Thursday, 14 July 2011

Blood Diamond - A student's film review

My Geography film of the week this week was Blood Diamond - a film I had never previously watched but a family member suggested it might be of interest to me in relation to the Development and Globalisation module..... and they were right!

Blood Diamond is set during the explosive 1999 civil war in Sierra Leone and follows the story of the unlikely friendship that develops between an ex-mercenary turned smuggler, a Mende fisherman and a journalist who is trying to make the Western world aware of the dire situation in Sierra Leone. These people are forced to join together as they try to complete seperate, but all desperately dangerous, missions : recovering a rare pink diamond of immense value, rescuing the fishermen's son who has been conscripted as a child soldier into the brutal rebel forces and telling the story, to the rest of the world, of the origins of the diamonds that the comsumers in the developed world desire at the lowest possible price.


I don't want to give to much away about what happens in the film as I think it is one of those films that is intended to shock you!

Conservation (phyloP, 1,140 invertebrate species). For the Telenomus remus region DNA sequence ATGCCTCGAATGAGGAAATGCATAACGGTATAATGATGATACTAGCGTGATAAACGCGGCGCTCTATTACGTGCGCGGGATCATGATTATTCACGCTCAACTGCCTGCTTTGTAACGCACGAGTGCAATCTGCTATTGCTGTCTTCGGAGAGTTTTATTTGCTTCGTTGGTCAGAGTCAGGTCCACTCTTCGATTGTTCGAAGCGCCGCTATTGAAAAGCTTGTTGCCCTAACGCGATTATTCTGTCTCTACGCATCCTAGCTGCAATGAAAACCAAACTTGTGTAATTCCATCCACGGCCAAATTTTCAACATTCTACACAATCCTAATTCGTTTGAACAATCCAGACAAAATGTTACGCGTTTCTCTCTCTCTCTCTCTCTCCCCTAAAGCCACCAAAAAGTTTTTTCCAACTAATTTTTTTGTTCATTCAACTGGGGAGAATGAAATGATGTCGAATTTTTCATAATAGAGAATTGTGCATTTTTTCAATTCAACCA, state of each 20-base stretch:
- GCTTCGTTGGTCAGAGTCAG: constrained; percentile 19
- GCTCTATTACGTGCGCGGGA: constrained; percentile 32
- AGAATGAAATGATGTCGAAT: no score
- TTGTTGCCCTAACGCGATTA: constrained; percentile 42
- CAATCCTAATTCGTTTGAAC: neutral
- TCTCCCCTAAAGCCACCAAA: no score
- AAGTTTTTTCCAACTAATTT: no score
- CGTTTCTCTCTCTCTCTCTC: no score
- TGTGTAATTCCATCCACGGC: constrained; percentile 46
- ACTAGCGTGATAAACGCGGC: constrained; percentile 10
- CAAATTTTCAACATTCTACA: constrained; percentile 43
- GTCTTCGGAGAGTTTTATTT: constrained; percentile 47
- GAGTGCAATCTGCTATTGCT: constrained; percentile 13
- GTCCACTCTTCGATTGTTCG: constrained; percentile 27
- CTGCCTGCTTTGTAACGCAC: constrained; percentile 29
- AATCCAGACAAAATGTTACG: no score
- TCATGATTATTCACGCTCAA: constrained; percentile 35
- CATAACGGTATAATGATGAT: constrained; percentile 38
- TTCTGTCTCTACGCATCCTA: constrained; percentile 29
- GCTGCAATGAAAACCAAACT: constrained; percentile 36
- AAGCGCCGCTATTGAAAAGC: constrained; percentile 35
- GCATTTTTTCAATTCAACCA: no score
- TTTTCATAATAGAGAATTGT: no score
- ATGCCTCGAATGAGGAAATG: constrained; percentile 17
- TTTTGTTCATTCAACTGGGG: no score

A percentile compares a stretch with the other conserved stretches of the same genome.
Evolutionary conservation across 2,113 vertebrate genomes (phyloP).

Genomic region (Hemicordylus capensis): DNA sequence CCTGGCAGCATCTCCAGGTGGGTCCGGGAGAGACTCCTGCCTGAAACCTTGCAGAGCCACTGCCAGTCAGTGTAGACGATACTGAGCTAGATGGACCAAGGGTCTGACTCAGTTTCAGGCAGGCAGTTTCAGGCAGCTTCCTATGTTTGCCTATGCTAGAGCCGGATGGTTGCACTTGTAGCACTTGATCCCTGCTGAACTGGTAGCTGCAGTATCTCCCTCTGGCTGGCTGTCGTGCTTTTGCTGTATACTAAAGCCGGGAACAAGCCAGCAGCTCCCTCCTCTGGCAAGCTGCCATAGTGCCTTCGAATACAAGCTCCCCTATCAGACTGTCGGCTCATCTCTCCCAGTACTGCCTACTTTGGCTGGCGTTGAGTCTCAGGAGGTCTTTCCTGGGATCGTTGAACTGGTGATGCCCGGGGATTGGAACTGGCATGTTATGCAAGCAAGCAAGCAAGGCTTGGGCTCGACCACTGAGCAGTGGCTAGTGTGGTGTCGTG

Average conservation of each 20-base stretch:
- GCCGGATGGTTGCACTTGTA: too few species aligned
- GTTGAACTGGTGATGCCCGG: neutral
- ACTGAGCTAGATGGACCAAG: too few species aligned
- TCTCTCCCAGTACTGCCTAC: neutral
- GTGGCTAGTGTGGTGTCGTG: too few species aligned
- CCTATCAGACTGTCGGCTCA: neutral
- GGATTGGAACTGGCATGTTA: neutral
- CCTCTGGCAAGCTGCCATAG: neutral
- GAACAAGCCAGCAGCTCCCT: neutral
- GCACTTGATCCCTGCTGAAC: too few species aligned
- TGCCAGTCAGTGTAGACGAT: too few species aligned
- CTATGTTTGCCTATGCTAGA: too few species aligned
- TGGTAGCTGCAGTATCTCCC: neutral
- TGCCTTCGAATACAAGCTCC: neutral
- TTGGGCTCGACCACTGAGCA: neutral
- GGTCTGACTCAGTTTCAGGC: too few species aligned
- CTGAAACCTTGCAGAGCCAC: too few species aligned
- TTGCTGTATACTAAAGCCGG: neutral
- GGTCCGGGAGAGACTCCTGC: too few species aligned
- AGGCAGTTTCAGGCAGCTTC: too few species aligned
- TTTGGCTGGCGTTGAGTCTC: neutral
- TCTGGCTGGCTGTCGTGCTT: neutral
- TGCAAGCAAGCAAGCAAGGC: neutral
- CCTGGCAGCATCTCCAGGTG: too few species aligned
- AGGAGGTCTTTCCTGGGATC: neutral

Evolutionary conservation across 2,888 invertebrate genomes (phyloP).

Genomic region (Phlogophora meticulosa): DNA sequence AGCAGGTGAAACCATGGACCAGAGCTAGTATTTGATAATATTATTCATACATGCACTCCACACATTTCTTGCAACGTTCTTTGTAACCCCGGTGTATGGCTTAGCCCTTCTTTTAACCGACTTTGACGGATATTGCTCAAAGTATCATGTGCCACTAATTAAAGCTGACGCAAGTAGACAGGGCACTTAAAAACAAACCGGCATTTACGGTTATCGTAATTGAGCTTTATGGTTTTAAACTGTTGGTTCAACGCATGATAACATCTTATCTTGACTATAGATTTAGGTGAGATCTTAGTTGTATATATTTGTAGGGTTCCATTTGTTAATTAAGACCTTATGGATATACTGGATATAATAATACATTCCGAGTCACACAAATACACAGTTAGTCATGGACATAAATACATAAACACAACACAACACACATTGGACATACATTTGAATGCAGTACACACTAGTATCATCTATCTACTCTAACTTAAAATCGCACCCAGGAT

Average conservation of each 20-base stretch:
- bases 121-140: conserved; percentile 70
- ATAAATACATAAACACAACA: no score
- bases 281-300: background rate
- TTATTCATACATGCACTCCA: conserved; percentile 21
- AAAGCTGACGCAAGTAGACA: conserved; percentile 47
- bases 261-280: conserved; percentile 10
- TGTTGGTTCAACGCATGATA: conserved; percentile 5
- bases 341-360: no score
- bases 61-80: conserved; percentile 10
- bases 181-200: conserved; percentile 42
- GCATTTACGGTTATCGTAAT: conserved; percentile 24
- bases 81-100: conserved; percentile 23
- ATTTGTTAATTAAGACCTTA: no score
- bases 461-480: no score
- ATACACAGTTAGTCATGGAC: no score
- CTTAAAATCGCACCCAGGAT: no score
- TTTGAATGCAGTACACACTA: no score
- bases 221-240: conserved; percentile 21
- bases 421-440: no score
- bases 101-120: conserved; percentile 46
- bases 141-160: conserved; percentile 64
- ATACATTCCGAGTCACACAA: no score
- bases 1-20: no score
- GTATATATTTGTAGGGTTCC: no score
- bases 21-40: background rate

Is it a good Geography film to watch? Definetly!!! This film covers numerous issues that I am sure are going to be raised as we continue to move through the Development and Globalisation module. You get an immediate insight into life in Sierra Leone - a country that alternates between times of peace and beauty and times of bloodshed. The film forces the issue of the diamond trade upon the watcher and makes them see the impacts that the desire of the developed world for affordable diamonds has on the people of exploited coutnries, like Sierra Leone. Afterall, without a consumer there would be no market for the trade of such goods. This made me think about lots of things but one thought that stuck in my mind was, what would the countries of Africa be like today if they didn't have the raw materials that the Western world wants to exploit? Would we have still colonialised the countries? Would we still ensure some sort of control/influence in them today? And so, essentially, how has their abundance of resources, such as rare earth minerals, influenced their development? One of the other issues that features throughout is that of the civil war and the impacts it has had on the country and its people. Unfortunately, children in many countries are still conscripted as child soldiers by rebel forces. Much of the civil war experienced throughout Africa is, arguably, an unintended, detrimental, side-effect of colonialism (this is rather a big topic so I will leave this for a future blog post!) and so, in preparation for our first essay when we go back; this is quite a good film to watch as an introduction to the topic. So,overall, I would recommend that you watch this film as it makes you think about quite a few key issues surrounding African development, influences of the developed world and the impact of colonialism.

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